How To Know What’s Right For You

I mentioned recently that in an attempt to get myself more organised I’ve started to live with a bullet journal, really for anyone who hasn’t heard of them and could perhaps do with a bit of help on the organising your life front, check them out, they could be the answer! Anyway I’m not here just to preach about my new found organisation, as a part of my wonderful bullet journal I’ve included a short quote to ponder on each week, where relevant I might include a blog on my thoughts on these quotes. This weeks quote for consideration comes curtesy of Steve Jobs.

‘Your time is limited, don’t waste it living someone else’s life’

This quote came at the perfect time for me, I’m (cough cough, approaching 30, cough cough) in my late twenties which seems to be a time where other peoples choices and lives are thrown in your face, it’s very easy, especially thanks to the rise in social media, to panic. Panic that you might not be doing enough, that you might be doing the wrong thing, or that you haven’t achieved what you should of. Spoiler alert, if I’m feeling this how many other people must be? In truth does anyone know what they’re doing, or are we all bumbling along hoping we have it right?

I’m at the point now where a lot of people are hitting their big life goals, engagements, first houses, weddings and babies, there is a lot of big life changing stuff going on, and it can be hard not to be swept up in all of that. It’s even harder to take a step back and look at things logically, with all of this going on and everything being thrown at you, you can start to doubt what you’re doing, that you haven’t done enough.

Should we be saving for a house? Should we actually get round to planning our wedding? Should we be having kids? In short … No. We have a home, even if it isn’t the conventional style (Still gets more likes than yours on Instagram though if that’s your thing), there are so many other things we want to do that come before our need to actually have a wedding, and kids well we can’t even stand being in the same germ filled room as them let alone want our own.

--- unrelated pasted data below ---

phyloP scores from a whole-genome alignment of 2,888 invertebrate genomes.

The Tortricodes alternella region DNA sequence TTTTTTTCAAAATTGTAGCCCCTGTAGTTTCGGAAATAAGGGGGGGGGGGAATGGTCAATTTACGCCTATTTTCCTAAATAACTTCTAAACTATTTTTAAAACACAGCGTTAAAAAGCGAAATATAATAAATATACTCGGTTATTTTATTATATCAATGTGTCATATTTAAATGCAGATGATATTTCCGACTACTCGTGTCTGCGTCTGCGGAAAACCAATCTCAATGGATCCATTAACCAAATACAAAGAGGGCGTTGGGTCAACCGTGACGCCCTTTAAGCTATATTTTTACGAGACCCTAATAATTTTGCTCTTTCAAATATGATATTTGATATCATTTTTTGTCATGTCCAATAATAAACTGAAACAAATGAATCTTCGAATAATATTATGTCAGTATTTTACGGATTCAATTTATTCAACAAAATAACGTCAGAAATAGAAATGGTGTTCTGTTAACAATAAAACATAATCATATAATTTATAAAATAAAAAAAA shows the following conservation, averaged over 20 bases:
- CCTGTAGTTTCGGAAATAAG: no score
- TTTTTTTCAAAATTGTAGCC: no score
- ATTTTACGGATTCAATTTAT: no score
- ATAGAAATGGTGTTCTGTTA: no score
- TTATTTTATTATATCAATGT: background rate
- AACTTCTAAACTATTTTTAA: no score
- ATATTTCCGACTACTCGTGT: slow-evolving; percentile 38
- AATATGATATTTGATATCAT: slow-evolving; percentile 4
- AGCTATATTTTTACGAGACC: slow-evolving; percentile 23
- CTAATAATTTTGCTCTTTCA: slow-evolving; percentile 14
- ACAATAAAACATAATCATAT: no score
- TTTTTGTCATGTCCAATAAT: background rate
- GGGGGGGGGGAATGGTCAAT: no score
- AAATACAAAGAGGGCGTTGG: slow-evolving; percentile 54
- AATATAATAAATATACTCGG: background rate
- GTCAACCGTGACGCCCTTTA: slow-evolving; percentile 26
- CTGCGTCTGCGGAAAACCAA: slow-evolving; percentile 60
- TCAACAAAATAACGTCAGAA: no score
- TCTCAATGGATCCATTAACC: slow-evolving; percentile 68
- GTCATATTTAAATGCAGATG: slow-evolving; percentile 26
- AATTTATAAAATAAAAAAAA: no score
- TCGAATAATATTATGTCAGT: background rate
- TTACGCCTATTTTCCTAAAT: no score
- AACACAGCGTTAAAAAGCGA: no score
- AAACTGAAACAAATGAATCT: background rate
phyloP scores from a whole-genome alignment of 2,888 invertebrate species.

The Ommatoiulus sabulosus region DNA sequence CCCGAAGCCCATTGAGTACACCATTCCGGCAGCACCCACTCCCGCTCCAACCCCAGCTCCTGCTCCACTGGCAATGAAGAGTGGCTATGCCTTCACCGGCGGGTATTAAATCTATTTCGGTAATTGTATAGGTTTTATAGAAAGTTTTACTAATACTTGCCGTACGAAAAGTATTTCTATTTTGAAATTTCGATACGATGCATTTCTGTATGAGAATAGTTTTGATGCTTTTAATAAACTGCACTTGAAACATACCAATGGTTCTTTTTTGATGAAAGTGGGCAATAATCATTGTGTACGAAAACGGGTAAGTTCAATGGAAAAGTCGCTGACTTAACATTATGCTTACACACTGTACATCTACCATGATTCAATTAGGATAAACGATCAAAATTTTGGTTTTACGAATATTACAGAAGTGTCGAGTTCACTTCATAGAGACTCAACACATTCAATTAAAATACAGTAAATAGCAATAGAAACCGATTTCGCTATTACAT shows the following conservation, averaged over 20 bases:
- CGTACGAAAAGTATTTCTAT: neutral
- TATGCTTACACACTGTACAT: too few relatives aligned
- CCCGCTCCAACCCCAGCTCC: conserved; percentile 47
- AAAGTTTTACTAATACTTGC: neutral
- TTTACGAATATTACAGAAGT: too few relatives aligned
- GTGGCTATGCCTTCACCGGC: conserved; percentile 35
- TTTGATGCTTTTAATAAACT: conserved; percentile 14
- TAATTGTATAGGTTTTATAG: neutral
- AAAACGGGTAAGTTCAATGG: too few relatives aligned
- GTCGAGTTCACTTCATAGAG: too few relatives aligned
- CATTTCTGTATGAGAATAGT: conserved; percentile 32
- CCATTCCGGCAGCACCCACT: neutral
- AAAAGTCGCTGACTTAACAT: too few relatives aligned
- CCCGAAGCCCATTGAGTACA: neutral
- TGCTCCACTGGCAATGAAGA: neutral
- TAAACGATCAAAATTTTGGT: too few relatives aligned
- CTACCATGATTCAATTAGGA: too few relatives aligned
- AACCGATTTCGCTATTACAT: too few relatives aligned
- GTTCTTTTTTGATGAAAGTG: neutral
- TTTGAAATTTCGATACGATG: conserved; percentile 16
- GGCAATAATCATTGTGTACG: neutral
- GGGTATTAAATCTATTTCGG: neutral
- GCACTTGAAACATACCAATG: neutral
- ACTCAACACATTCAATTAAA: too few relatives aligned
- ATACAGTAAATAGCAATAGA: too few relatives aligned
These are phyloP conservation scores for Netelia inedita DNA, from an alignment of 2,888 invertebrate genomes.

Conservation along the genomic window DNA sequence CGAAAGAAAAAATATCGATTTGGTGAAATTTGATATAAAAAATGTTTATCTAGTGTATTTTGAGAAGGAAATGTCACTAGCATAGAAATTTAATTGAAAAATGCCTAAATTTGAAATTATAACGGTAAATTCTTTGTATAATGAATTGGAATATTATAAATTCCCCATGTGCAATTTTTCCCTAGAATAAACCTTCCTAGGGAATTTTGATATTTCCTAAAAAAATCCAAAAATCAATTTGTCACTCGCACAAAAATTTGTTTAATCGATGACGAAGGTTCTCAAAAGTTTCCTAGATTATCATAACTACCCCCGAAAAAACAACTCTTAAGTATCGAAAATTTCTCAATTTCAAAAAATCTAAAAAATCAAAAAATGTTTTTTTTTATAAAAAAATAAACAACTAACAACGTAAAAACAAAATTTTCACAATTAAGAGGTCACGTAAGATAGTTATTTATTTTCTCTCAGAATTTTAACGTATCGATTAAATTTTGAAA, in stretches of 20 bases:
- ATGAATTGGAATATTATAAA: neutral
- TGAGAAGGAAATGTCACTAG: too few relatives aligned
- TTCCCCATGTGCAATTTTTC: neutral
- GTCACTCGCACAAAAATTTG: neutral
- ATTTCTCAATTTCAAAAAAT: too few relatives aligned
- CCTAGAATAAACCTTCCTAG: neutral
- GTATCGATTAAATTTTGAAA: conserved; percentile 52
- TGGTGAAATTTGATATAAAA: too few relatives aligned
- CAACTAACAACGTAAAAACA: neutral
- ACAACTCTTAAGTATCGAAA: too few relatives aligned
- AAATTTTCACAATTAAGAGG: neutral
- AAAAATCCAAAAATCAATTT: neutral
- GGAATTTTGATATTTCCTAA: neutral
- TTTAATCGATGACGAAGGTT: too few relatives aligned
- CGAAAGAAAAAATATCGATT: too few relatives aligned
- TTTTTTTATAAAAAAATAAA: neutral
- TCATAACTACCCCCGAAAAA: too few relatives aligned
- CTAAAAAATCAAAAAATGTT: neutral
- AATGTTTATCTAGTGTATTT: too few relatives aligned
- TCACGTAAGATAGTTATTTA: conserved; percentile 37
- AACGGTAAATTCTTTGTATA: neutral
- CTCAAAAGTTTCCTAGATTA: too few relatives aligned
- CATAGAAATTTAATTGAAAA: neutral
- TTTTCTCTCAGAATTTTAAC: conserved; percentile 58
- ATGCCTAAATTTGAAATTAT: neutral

I’m currently in the process of buying my cough cough third cough cough horse, only this one is going to be a proper size, it’s a big step and big commitment which has me worried more than ever that I might be doing the wrong thing. That was until this morning when I opened the new week page on my bullet journal and saw the quote I had tasked myself with considering this week.

My sister sent me a snippet of a home video the other week, where I was riding round the garden on my dads shoulders, aged four, shouting at him (Had the sass from an early age) for not trotting round like a horsey ‘Horses don’t do that Dad!’ I remarked. Brushing, walking and loving a little Shetland called domino at my Aunts stables is one of my earliest and fondest memories, along with being hoisted up onto her palomino Arthur. I’d always dreamed of having my own and now I find myself in a position where I am able to afford one, financially, time wise and mentally, I should be excited, not doubting that the money and effort could be better spent on organising our wedding or towards a traditional home. Never through the years growing up did I imagine my wedding and never did I imagine having kids, they’re not a big feature in my life so why this feeling that they are boxes that I must tick?

Sometimes it can take going back to our upbringings to remember what is actually important to us. If that wedding, or a new build features in that good for you, go for it, but if they didn’t don’t allow yourself to feel like they are essential to a life well lived. James and I have been engaged for nearly two years now, we have no plan to get married, although we regularly get asked when we will, the answer? When there are significant tax benefits and when we’ve done the other things we want to.

As I opened this I said I’m not about to preach, and I’m really not, up until this morning I was in that state of mind, that doubting what I’m doing and how other people are progressing vs me, it’s so unimportant.